32 posts in this topic

What about everything being ?*.99 what would we get for change?

Here in Sweden they've abolished the minor denomination of cash entirely ? the major is a "kronor", worth about 10p, making each minor (an ?re) worth about 0.1p.

Prices still exist in the minor form, though. If you pay in cash it just gets rounded to the nearest kronor (so if the price comes to 21.31 you'll be charged 21, if it comes to 21.90 you'll be charged 22), but if you pay by card you get charged the correct amount.

In the UK they could round everything to the nearest 5p/10p and not cause the end of the world, although I'm sure the Daily Mail would be up in arms about it! :laugh:

1 person likes this

Share this post


Link to post
Share on other sites

Stop giving so many 1p and 2p coins back then? if you have 10p change they will give you 5 2 2 1 and then they refuse to take it back. Everyone in the UK has a pile of copper coins its stupid!

Share this post


Link to post
Share on other sites

There must have been an ATM or cash machine somewhere nearby ???? she could have used.

At the time it happened RBS Banking Group (NatWest, Ulster and RBS Banks) had a system failure so might not have worked. That was the problem, the money is in the account but getting hold of it was the problem for most of that week and even the balance that would be displayed would have also been wrong. It was a total screw up at RBS Group that cuased to many problems. At least the women did return to pay for her fuel, but rather petty of the petrol station in my view and could have been processed on this occasion. But to me there was just so lazy.

Share this post


Link to post
Share on other sites

I never even knew this was a thing, I've handed over more than 21p in 1's before and never been questioned.

Probably because you were a nice and courteous customer. In my shop we used to accept it from our regular customers or if it was an exceptional circumstance. But if anyone was rude or not nice I would say 'You've got to be joking and send them on their way'!

Share this post


Link to post
Share on other sites
Having said that, it was absurd that they asked her to leave her phone / driver's license / jewellery as collateral for ?30. Would any of you do this?

It's really not an unusual request. In fact sometimes a customer that couldn't pay would volunteer their driver's licence themselves to show good faith - it works both ways. If you're going to be coming straight back then it really doesn't matter. At the end of the day it is completely up to the individual whether they leave something for collateral and they are under no obligation to do so.

Probably because you were a nice and courteous customer. In my shop we used to accept it from our regular customers or if it was an exceptional circumstance. But if anyone was rude or not nice I would say 'You've got to be joking and send them on their way'!

Exactly. When I was manager of a busy store I took a similar position. I'd go out of my way to help anyone that was courteous or if they were a regular customer - I'd let them use vouchers that were expired and if they were short of money I'd trust them to come back with it later (it usually always worked out fine). But if somebody was rude and condescending then I would stick absolutely rigidly to rules / technicalities and refuse to let them off even a penny. It really doesn't take much effort to be polite.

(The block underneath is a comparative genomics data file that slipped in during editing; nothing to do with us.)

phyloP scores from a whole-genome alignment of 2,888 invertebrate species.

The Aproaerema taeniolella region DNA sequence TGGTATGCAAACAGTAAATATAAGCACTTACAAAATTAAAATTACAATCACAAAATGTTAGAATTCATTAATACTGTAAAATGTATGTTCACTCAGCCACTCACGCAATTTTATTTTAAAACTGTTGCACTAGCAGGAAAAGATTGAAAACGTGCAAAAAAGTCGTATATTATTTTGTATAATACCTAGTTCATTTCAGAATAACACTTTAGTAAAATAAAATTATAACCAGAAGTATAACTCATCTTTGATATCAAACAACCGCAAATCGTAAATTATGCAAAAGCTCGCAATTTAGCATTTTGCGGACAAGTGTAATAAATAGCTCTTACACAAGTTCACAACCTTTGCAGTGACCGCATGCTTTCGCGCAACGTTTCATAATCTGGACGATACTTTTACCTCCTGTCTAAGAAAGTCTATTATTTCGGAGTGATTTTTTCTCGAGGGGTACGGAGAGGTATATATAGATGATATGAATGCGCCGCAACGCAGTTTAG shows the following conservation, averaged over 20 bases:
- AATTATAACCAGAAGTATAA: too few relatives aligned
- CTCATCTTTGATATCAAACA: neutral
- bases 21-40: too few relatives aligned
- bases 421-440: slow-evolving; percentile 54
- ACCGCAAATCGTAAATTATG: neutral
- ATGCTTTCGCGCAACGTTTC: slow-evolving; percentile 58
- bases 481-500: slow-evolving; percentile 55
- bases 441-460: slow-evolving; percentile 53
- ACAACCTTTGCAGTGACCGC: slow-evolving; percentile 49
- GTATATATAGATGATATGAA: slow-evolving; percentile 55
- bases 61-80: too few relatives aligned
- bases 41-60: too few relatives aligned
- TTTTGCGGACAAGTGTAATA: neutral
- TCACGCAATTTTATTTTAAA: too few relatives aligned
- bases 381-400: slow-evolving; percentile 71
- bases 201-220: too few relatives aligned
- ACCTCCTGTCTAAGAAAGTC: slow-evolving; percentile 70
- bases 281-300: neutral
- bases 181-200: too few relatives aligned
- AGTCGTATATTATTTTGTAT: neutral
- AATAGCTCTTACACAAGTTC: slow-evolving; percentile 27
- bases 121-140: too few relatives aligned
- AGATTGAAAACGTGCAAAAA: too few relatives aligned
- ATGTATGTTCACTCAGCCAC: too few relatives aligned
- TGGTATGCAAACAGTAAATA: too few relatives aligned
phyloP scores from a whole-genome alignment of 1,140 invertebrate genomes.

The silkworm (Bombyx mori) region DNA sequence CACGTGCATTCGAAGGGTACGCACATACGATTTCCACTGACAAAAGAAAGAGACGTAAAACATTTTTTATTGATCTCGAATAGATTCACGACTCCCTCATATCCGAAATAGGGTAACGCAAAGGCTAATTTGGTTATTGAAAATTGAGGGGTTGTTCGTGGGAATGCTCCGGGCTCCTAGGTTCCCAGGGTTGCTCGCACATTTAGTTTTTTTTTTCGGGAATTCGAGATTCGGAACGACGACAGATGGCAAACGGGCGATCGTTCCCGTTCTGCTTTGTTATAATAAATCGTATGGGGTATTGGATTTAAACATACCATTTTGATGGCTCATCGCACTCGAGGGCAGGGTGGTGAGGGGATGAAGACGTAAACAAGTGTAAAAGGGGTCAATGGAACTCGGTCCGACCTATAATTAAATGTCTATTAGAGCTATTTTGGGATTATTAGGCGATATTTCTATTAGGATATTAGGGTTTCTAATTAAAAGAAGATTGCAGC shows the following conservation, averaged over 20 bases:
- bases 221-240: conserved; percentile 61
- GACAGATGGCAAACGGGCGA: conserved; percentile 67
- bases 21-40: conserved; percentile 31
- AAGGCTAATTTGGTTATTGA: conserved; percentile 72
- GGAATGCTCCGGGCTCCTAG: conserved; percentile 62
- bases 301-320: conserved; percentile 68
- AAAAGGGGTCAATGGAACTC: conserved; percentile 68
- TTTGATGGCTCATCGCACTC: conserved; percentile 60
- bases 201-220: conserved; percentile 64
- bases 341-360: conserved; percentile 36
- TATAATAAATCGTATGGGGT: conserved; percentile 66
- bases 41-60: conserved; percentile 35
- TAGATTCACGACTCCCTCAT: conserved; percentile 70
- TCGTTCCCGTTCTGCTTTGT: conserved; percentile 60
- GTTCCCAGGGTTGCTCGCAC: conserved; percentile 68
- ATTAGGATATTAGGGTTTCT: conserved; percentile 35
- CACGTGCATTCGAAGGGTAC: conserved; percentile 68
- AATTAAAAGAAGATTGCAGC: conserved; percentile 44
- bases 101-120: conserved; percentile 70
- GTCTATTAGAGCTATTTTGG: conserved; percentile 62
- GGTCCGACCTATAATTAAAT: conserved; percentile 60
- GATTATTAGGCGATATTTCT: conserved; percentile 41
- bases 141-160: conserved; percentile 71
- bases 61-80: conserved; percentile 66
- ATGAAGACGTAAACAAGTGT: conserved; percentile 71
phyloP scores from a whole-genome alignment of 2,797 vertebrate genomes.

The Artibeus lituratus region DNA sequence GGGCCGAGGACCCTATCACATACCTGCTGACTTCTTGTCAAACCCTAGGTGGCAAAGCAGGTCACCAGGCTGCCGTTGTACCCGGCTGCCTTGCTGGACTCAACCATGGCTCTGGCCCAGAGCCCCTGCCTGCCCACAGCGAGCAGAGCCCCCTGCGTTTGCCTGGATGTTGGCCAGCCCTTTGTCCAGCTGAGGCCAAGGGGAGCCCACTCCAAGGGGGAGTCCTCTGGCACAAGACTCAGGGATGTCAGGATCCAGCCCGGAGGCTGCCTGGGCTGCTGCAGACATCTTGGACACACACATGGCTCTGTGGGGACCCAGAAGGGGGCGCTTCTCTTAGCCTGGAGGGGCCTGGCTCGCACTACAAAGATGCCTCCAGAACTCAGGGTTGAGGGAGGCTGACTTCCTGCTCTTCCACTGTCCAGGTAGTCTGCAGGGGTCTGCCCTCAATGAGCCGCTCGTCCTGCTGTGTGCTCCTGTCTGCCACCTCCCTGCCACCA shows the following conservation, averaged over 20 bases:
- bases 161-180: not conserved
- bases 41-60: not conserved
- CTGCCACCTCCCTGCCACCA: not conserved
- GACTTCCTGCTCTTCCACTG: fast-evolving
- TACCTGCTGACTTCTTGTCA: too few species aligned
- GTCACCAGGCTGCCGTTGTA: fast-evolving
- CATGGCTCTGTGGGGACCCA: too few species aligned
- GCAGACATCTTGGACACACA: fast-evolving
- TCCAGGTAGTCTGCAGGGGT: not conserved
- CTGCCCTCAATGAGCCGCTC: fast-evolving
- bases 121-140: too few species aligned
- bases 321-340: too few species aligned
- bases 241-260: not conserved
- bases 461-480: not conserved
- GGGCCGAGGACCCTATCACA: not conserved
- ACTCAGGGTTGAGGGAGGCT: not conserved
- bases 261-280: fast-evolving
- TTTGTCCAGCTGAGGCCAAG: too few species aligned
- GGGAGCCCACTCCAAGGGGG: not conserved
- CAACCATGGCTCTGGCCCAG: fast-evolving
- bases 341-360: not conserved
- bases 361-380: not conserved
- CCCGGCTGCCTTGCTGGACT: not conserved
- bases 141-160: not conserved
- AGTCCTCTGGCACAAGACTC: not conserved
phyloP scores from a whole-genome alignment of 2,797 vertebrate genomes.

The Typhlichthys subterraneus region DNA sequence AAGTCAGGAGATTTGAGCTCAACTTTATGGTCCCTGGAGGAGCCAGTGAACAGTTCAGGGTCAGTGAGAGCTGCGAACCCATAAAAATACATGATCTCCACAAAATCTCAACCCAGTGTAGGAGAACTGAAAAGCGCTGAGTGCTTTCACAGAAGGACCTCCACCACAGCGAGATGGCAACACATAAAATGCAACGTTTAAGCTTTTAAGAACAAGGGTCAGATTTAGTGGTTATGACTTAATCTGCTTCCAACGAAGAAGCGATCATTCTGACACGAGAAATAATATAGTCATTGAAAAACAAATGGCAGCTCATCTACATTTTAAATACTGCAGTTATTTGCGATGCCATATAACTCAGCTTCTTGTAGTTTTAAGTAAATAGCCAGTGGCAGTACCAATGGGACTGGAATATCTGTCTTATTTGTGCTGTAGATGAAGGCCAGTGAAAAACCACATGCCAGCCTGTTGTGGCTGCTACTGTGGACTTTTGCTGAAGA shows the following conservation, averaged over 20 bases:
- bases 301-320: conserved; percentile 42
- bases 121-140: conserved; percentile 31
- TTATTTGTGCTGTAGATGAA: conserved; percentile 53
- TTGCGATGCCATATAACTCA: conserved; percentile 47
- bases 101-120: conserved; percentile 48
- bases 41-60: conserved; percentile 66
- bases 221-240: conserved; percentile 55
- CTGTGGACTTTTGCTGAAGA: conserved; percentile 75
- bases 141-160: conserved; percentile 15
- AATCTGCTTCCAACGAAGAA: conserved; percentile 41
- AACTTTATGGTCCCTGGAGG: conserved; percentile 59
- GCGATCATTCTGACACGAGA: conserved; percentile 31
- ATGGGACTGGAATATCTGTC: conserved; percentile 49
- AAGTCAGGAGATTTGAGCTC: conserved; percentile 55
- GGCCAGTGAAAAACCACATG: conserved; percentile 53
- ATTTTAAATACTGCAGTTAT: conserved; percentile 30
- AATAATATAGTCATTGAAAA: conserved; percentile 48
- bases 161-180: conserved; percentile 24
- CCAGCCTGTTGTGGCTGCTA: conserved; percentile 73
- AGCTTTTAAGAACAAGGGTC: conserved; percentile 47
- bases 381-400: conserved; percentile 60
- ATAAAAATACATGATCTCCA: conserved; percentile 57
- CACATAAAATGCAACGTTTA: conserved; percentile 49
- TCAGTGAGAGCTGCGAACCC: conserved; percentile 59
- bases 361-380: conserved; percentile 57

I would have done exactly the same if some woman had threatened a colleague of mine and been openly hostile. If she'd have been polite, paid in the largest denominations available to her (by all accounts she deliberately did the opposite) and calmly explained the situation then it wouldn't have been an issue.

Share this post


Link to post
Share on other sites

As already said, legal tender does not mean it is illegal to use something else.

Just that it is upto the cashier / business.

Hence why you see some businesses in tourist areas / near airports and such accepting euros.

There is nothing stopping the cashier accepting loads of coppers (what we usually call 1 and 2p coins), but they do not have to.

And when a customer acts the way this person seems to have done, then the cashier has every right to not accept it.

Share this post


Link to post
Share on other sites

It's really not an unusual request. In fact sometimes a customer that couldn't pay would volunteer their driver's licence themselves to show good faith - it works both ways. If you're going to be coming straight back then it really doesn't matter. At the end of the day it is completely up to the individual whether they leave something for collateral and they are under no obligation to do so.

For some reason the board has quoted me saying something I didn't write that you replied to!

Share this post


Link to post
Share on other sites

Create an account or sign in to comment

You need to be a member in order to leave a comment

Create an account

Sign up for a new account in our community. It's easy!


Register a new account

Sign in

Already have an account? Sign in here.


Sign In Now
Sign in to follow this  
Followers 0

  • Recently Browsing   0 members

    No registered users viewing this page.